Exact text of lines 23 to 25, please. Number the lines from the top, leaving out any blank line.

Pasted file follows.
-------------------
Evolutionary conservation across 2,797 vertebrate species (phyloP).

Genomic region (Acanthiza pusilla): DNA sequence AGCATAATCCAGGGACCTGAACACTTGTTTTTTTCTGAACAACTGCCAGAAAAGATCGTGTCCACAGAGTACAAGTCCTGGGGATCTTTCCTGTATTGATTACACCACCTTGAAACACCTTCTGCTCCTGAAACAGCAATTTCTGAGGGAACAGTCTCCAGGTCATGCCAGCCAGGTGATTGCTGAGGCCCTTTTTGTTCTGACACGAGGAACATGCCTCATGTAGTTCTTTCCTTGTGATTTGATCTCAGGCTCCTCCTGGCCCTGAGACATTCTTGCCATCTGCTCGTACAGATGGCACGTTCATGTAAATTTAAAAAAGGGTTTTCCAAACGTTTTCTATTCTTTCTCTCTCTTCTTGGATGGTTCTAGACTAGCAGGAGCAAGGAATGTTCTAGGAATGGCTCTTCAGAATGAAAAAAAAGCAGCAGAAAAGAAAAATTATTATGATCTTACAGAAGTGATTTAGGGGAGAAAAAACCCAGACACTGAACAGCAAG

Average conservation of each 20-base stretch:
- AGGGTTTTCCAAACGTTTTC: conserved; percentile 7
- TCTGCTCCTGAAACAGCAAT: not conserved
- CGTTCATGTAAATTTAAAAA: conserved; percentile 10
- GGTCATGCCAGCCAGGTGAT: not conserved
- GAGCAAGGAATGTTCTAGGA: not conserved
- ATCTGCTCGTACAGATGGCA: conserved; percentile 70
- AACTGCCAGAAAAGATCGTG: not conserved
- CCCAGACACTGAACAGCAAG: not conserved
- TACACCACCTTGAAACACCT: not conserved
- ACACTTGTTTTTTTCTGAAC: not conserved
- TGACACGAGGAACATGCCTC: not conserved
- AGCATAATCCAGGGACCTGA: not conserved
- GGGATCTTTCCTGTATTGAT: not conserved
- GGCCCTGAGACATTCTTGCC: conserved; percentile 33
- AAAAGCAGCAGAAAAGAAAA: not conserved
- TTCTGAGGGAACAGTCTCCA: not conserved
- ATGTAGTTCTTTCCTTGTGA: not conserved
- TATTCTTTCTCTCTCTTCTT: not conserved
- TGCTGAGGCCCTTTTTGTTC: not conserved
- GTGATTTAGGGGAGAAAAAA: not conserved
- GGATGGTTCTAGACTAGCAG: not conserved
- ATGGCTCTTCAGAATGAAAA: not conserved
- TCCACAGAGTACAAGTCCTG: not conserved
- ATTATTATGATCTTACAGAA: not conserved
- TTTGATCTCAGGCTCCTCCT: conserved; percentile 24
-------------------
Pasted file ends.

- GTGATTTAGGGGAGAAAAAA: not conserved
- GGATGGTTCTAGACTAGCAG: not conserved
- ATGGCTCTTCAGAATGAAAA: not conserved